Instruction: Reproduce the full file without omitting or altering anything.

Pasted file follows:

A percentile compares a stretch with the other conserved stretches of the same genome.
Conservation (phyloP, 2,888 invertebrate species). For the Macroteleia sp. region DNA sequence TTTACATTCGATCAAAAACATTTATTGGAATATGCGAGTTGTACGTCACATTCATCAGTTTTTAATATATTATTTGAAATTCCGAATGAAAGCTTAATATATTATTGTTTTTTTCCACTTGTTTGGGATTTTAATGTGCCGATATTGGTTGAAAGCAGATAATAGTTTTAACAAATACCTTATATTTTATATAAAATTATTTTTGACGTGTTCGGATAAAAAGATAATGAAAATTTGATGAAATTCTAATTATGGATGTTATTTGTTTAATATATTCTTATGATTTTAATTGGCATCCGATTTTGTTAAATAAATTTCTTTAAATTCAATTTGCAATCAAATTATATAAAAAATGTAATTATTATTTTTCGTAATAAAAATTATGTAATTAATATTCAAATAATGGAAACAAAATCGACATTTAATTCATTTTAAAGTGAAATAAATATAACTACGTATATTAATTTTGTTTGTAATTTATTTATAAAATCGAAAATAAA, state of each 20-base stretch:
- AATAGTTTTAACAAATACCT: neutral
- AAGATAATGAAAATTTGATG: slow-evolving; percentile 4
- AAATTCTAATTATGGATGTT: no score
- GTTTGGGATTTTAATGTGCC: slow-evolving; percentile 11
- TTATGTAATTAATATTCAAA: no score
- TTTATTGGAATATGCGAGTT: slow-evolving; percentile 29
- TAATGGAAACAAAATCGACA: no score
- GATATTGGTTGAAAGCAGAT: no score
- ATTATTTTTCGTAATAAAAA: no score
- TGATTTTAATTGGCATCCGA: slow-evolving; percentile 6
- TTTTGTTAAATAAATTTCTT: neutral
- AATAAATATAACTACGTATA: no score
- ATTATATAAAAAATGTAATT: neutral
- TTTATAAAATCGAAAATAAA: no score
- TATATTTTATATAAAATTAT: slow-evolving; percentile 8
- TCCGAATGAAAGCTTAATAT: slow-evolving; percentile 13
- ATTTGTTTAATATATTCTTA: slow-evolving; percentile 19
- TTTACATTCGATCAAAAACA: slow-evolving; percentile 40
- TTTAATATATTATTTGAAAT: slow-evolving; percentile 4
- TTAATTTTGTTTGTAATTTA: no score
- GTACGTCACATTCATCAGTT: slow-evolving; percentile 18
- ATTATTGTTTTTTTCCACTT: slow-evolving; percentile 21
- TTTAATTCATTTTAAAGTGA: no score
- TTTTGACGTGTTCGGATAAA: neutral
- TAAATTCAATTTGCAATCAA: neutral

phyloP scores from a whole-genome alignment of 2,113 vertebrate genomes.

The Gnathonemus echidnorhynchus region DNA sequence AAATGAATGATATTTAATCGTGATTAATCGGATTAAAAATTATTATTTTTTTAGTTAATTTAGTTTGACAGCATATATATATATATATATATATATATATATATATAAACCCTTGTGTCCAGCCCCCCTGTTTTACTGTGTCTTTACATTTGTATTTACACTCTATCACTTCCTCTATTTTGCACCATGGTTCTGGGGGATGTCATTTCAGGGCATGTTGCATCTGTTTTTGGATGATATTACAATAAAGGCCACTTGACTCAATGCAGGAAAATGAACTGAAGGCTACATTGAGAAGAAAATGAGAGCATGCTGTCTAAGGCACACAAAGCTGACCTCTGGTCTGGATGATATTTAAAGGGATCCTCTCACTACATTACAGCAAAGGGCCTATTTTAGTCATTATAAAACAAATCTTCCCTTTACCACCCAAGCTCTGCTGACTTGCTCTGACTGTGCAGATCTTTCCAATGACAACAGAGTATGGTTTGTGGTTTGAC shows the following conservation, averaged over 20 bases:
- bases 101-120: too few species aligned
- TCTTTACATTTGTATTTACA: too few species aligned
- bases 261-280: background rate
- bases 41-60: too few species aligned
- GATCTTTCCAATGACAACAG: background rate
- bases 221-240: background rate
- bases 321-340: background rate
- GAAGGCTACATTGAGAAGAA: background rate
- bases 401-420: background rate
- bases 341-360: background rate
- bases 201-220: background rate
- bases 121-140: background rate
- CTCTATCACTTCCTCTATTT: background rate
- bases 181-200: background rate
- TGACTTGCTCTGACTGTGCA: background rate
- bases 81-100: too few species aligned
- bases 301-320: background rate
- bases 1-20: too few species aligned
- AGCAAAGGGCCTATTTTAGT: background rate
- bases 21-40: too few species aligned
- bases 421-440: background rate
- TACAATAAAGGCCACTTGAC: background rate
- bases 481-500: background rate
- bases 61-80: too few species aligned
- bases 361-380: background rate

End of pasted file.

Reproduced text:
A percentile compares a stretch with the other conserved stretches of the same genome.
Conservation (phyloP, 2,888 invertebrate species). For the Macroteleia sp. region DNA sequence TTTACATTCGATCAAAAACATTTATTGGAATATGCGAGTTGTACGTCACATTCATCAGTTTTTAATATATTATTTGAAATTCCGAATGAAAGCTTAATATATTATTGTTTTTTTCCACTTGTTTGGGATTTTAATGTGCCGATATTGGTTGAAAGCAGATAATAGTTTTAACAAATACCTTATATTTTATATAAAATTATTTTTGACGTGTTCGGATAAAAAGATAATGAAAATTTGATGAAATTCTAATTATGGATGTTATTTGTTTAATATATTCTTATGATTTTAATTGGCATCCGATTTTGTTAAATAAATTTCTTTAAATTCAATTTGCAATCAAATTATATAAAAAATGTAATTATTATTTTTCGTAATAAAAATTATGTAATTAATATTCAAATAATGGAAACAAAATCGACATTTAATTCATTTTAAAGTGAAATAAATATAACTACGTATATTAATTTTGTTTGTAATTTATTTATAAAATCGAAAATAAA, state of each 20-base stretch:
- AATAGTTTTAACAAATACCT: neutral
- AAGATAATGAAAATTTGATG: slow-evolving; percentile 4
- AAATTCTAATTATGGATGTT: no score
- GTTTGGGATTTTAATGTGCC: slow-evolving; percentile 11
- TTATGTAATTAATATTCAAA: no score
- TTTATTGGAATATGCGAGTT: slow-evolving; percentile 29
- TAATGGAAACAAAATCGACA: no score
- GATATTGGTTGAAAGCAGAT: no score
- ATTATTTTTCGTAATAAAAA: no score
- TGATTTTAATTGGCATCCGA: slow-evolving; percentile 6
- TTTTGTTAAATAAATTTCTT: neutral
- AATAAATATAACTACGTATA: no score
- ATTATATAAAAAATGTAATT: neutral
- TTTATAAAATCGAAAATAAA: no score
- TATATTTTATATAAAATTAT: slow-evolving; percentile 8
- TCCGAATGAAAGCTTAATAT: slow-evolving; percentile 13
- ATTTGTTTAATATATTCTTA: slow-evolving; percentile 19
- TTTACATTCGATCAAAAACA: slow-evolving; percentile 40
- TTTAATATATTATTTGAAAT: slow-evolving; percentile 4
- TTAATTTTGTTTGTAATTTA: no score
- GTACGTCACATTCATCAGTT: slow-evolving; percentile 18
- ATTATTGTTTTTTTCCACTT: slow-evolving; percentile 21
- TTTAATTCATTTTAAAGTGA: no score
- TTTTGACGTGTTCGGATAAA: neutral
- TAAATTCAATTTGCAATCAA: neutral

phyloP scores from a whole-genome alignment of 2,113 vertebrate genomes.

The Gnathonemus echidnorhynchus region DNA sequence AAATGAATGATATTTAATCGTGATTAATCGGATTAAAAATTATTATTTTTTTAGTTAATTTAGTTTGACAGCATATATATATATATATATATATATATATATATATAAACCCTTGTGTCCAGCCCCCCTGTTTTACTGTGTCTTTACATTTGTATTTACACTCTATCACTTCCTCTATTTTGCACCATGGTTCTGGGGGATGTCATTTCAGGGCATGTTGCATCTGTTTTTGGATGATATTACAATAAAGGCCACTTGACTCAATGCAGGAAAATGAACTGAAGGCTACATTGAGAAGAAAATGAGAGCATGCTGTCTAAGGCACACAAAGCTGACCTCTGGTCTGGATGATATTTAAAGGGATCCTCTCACTACATTACAGCAAAGGGCCTATTTTAGTCATTATAAAACAAATCTTCCCTTTACCACCCAAGCTCTGCTGACTTGCTCTGACTGTGCAGATCTTTCCAATGACAACAGAGTATGGTTTGTGGTTTGAC shows the following conservation, averaged over 20 bases:
- bases 101-120: too few species aligned
- TCTTTACATTTGTATTTACA: too few species aligned
- bases 261-280: background rate
- bases 41-60: too few species aligned
- GATCTTTCCAATGACAACAG: background rate
- bases 221-240: background rate
- bases 321-340: background rate
- GAAGGCTACATTGAGAAGAA: background rate
- bases 401-420: background rate
- bases 341-360: background rate
- bases 201-220: background rate
- bases 121-140: background rate
- CTCTATCACTTCCTCTATTT: background rate
- bases 181-200: background rate
- TGACTTGCTCTGACTGTGCA: background rate
- bases 81-100: too few species aligned
- bases 301-320: background rate
- bases 1-20: too few species aligned
- AGCAAAGGGCCTATTTTAGT: background rate
- bases 21-40: too few species aligned
- bases 421-440: background rate
- TACAATAAAGGCCACTTGAC: background rate
- bases 481-500: background rate
- bases 61-80: too few species aligned
- bases 361-380: background rate